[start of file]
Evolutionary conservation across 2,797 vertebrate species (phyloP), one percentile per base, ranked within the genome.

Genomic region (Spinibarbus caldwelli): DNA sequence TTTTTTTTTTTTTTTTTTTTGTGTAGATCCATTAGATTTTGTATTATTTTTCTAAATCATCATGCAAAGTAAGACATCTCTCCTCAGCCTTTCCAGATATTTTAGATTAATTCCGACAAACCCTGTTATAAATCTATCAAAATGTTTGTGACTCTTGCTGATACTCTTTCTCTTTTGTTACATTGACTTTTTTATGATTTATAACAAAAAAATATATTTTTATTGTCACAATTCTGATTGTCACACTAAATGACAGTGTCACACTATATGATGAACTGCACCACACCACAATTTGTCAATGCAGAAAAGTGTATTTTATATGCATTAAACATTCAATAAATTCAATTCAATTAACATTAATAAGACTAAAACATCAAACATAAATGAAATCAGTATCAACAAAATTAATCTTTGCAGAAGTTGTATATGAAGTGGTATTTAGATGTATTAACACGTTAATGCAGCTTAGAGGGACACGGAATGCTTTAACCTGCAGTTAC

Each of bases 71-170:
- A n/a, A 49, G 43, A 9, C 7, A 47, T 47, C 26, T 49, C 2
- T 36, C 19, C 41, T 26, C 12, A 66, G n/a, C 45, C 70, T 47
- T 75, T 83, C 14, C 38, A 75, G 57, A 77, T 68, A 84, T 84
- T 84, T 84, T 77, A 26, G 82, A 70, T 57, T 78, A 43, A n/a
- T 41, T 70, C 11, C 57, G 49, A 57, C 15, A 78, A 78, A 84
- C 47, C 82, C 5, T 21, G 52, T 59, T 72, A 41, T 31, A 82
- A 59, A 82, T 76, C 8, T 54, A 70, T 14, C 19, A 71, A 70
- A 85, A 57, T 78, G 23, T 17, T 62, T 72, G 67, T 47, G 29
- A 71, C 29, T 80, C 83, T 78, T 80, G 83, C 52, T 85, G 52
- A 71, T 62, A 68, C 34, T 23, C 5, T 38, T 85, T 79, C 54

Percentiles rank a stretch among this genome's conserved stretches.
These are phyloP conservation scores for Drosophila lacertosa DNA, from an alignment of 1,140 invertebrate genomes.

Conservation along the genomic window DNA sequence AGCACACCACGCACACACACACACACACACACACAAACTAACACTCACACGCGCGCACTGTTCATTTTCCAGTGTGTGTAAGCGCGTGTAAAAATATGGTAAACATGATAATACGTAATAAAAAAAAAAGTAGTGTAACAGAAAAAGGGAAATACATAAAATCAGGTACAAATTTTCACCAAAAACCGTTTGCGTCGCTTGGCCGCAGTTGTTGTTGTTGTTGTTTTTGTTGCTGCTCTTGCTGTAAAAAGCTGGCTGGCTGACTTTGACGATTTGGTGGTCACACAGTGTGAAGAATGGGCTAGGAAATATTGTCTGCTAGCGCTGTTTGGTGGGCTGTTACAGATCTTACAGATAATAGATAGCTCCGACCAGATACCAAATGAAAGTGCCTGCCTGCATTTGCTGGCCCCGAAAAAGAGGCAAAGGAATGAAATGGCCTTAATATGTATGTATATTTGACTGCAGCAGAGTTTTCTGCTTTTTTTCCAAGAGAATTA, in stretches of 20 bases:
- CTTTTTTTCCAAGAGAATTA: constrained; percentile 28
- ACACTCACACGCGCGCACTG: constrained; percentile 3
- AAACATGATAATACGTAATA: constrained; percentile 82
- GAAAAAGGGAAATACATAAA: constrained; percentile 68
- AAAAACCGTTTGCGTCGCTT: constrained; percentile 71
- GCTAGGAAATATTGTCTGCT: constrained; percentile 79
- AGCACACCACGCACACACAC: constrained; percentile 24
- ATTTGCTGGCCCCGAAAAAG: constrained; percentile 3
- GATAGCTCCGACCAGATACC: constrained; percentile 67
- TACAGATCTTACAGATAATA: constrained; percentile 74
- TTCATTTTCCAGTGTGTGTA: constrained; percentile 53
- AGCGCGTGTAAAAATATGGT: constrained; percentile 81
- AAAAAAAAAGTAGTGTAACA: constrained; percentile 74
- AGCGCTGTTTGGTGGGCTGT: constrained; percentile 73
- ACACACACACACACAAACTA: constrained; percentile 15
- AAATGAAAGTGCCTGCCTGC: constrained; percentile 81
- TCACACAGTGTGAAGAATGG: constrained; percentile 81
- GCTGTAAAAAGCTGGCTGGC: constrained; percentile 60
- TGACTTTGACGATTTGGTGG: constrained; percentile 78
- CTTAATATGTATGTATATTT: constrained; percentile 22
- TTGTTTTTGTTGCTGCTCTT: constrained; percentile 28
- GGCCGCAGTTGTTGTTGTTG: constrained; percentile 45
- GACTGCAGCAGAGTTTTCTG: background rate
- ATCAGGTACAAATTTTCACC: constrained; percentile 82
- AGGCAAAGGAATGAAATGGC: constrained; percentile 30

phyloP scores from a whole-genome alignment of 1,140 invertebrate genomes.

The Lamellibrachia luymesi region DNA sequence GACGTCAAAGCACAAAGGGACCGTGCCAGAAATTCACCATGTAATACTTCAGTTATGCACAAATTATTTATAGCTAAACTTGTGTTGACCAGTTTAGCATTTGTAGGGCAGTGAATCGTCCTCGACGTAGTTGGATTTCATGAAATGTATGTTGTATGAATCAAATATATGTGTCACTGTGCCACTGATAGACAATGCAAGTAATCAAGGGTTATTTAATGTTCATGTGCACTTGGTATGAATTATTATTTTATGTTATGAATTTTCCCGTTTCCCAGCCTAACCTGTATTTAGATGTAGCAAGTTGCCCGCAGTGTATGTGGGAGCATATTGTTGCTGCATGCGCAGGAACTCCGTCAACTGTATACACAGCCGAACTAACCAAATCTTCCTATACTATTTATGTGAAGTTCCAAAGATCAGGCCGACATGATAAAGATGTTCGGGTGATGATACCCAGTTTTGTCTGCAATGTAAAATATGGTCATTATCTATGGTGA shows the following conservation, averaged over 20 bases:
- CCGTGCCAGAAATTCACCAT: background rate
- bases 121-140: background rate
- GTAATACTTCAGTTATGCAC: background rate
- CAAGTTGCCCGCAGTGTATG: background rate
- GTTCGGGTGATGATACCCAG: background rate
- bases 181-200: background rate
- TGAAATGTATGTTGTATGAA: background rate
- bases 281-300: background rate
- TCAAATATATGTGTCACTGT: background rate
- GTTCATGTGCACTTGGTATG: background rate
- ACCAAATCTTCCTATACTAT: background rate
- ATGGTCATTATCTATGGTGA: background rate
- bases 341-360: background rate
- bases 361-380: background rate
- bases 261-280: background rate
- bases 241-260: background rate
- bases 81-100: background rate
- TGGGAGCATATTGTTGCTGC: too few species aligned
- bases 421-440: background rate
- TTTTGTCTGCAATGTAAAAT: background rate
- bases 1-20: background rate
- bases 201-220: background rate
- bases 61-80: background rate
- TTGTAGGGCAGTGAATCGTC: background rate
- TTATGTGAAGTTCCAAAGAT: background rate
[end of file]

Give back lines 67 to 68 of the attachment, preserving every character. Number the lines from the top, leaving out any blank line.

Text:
- TTGTAGGGCAGTGAATCGTC: background rate
- TTATGTGAAGTTCCAAAGAT: background rate